The mood lifts.
Stepping out into the cool air of an early April evening, the sky in the east is shades of blue, fresh growth has brought fresh traces of green in the adjoining pasture. The waxing moon will be full later this week, assuming its paschal form.
There is a timelessness in this place. Centuries of forebears have been here. It is not hard to imagine their presence: weathered skin, gnarled hands, burred accents. Having just enough to hold on and never enough to move on, they have been here for centuries .
Once, there would have been a desire to appear orthodox in beliefs, to tick the boxes prescribed by the ecclesiastical authorities. Once, it would have seemed a heresy to have suggested heaven was anything other than the supernatural visions described in First Century writings.
Standing looking eastward at the windmill, the words of Charlotte Mew’s Old Shepherd’s Prayer came back.
Up to the bed by the window, where I be lyin’,
Comes bells and bleat of the flock wi’ they two children’s clack.
Over, from under the eaves there’s the starlings flyin’,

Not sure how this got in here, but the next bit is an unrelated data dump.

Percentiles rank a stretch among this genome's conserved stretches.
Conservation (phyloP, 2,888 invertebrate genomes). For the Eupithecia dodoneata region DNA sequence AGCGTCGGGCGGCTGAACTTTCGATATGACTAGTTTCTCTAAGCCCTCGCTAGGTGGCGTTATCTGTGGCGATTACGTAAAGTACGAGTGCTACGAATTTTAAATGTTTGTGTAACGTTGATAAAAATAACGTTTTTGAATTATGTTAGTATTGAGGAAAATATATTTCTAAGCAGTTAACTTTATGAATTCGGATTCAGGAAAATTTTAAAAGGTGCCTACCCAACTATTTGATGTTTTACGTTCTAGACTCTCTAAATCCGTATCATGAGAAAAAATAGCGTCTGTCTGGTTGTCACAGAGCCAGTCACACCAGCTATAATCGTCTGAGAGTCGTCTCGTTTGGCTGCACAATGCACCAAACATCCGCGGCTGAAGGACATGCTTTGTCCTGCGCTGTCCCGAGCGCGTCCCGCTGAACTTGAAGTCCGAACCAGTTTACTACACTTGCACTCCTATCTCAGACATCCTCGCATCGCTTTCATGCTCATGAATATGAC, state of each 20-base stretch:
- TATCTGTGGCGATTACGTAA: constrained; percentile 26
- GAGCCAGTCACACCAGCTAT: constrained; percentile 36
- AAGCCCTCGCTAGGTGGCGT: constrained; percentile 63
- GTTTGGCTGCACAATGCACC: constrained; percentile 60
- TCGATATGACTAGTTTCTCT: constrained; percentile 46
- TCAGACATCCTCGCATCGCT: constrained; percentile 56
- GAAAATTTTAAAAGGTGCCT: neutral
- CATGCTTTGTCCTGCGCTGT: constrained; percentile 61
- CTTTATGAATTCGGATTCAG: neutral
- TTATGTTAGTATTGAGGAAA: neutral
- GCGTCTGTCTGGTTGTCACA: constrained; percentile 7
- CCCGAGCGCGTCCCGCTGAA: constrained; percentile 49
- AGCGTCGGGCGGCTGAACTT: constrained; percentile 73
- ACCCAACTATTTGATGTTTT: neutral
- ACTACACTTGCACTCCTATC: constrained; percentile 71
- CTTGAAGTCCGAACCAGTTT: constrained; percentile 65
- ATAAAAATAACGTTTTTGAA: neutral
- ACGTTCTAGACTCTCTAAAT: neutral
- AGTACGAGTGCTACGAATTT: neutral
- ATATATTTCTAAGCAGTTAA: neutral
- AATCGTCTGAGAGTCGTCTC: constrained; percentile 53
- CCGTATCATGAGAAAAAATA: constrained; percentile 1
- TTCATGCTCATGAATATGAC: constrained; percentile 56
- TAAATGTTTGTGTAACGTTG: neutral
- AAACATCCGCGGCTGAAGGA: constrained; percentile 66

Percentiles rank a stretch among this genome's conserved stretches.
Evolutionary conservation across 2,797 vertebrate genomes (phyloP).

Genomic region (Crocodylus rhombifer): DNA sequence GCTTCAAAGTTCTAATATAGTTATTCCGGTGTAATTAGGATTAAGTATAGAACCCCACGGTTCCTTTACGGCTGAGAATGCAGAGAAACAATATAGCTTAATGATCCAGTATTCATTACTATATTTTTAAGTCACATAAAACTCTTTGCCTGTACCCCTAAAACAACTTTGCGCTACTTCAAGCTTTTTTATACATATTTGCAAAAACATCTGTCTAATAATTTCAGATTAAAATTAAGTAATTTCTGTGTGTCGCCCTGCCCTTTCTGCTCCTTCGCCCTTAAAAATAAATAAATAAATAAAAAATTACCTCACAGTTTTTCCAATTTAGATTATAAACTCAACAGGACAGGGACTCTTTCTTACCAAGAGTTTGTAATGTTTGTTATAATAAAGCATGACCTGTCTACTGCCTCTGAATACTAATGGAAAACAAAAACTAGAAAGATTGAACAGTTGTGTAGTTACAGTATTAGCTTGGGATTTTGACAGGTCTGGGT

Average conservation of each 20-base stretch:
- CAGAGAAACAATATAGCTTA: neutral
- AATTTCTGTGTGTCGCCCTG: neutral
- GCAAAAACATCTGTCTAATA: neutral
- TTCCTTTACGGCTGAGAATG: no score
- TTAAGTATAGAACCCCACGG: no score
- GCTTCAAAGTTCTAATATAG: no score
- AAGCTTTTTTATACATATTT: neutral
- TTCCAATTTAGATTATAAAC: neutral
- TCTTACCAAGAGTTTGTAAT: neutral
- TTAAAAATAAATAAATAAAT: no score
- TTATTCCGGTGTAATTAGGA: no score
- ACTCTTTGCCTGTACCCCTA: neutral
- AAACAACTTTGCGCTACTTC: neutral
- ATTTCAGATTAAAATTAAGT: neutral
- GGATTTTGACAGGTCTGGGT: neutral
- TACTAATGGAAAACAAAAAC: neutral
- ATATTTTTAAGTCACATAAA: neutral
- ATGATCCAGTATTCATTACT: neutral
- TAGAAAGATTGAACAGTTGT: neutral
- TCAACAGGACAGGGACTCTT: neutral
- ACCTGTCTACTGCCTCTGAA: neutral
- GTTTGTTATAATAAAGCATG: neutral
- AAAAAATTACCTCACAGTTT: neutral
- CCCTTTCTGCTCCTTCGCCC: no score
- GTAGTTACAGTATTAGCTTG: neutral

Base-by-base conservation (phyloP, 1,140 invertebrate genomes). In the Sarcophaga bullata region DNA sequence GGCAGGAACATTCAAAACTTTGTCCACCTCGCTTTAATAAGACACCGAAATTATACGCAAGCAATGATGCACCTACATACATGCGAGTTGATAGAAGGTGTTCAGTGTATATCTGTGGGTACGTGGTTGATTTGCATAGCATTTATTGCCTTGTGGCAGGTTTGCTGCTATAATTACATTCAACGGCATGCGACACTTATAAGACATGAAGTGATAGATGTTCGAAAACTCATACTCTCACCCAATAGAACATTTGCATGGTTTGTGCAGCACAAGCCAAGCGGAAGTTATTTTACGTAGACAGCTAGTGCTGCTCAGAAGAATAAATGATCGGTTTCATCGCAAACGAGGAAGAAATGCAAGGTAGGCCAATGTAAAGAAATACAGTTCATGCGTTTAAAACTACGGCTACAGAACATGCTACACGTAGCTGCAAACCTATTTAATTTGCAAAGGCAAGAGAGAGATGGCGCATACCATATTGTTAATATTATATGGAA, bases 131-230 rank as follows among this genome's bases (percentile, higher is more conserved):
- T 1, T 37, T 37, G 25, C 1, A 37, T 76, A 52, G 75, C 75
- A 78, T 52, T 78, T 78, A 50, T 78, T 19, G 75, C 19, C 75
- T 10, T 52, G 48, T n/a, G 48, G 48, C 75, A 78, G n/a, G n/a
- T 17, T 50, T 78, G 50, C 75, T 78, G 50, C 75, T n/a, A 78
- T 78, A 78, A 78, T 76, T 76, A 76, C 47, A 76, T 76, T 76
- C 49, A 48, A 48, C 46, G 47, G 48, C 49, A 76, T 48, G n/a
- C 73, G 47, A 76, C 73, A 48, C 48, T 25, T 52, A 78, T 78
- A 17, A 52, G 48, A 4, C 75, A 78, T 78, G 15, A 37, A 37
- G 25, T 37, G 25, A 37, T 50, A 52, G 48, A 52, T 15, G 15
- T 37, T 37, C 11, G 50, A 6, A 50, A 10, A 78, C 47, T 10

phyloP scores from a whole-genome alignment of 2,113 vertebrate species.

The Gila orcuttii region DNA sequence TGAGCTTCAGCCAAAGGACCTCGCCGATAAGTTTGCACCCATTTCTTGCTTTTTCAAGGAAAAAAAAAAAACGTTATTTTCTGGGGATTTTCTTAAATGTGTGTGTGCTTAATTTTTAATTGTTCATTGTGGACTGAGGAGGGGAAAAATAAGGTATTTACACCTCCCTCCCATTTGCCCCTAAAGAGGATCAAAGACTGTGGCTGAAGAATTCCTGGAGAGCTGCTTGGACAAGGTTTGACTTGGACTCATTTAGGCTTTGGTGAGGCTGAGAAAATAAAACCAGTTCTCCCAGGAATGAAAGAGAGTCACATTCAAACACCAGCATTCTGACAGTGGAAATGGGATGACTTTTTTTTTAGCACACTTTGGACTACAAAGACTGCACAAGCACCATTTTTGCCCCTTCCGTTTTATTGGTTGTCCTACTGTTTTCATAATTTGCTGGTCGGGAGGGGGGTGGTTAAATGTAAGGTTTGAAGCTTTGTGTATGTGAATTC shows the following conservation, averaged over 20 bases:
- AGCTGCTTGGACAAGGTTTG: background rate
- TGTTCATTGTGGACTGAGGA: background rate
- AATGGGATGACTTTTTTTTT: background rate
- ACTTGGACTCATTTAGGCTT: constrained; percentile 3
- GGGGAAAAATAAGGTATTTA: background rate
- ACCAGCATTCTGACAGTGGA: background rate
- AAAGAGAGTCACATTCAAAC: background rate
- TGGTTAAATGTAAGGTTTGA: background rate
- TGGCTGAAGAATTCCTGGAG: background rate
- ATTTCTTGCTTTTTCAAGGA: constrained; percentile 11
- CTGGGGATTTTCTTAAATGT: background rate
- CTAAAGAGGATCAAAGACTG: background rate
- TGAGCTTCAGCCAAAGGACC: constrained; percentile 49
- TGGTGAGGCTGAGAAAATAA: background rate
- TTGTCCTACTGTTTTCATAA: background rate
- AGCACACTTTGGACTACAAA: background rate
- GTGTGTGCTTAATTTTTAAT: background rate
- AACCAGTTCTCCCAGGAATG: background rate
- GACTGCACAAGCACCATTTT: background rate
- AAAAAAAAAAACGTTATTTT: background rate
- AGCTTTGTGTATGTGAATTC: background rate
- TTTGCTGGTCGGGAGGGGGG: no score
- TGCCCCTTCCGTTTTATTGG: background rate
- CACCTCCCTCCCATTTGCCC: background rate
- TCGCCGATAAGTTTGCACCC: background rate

And down in yard, fit to burst his chain, yapping out at Sue
I do hear young Mac.
Turning around like a falled-over sack
I can see team plowin’ in Whithy-bush field
and meal carts startin’ up road to Church-Town;
Saturday afternoon the men goin’ back
And the women from market, trapin’ home over the down.
Heavenly Master, I wud like to wake to they same green places
Where I be know’d for breakin’ dogs and follerin’ sheep.
And if I may not walk in th’ old ways and look on th’ old faces
I wud sooner sleep.
Mew was a Cornish poet at the turn of the Twentieth Century, her lines capture the dialect of the far south-west. Her poem sometimes found favour with clergy of a more liberal inclination, but its sentiments would be frowned upon by those of an evangelical disposition with their insistence upon doctrinal certitude.
‘If heaven is not a spring evening in Somerset, with a small dog for company,’ I thought, ‘then it’s not heaven.’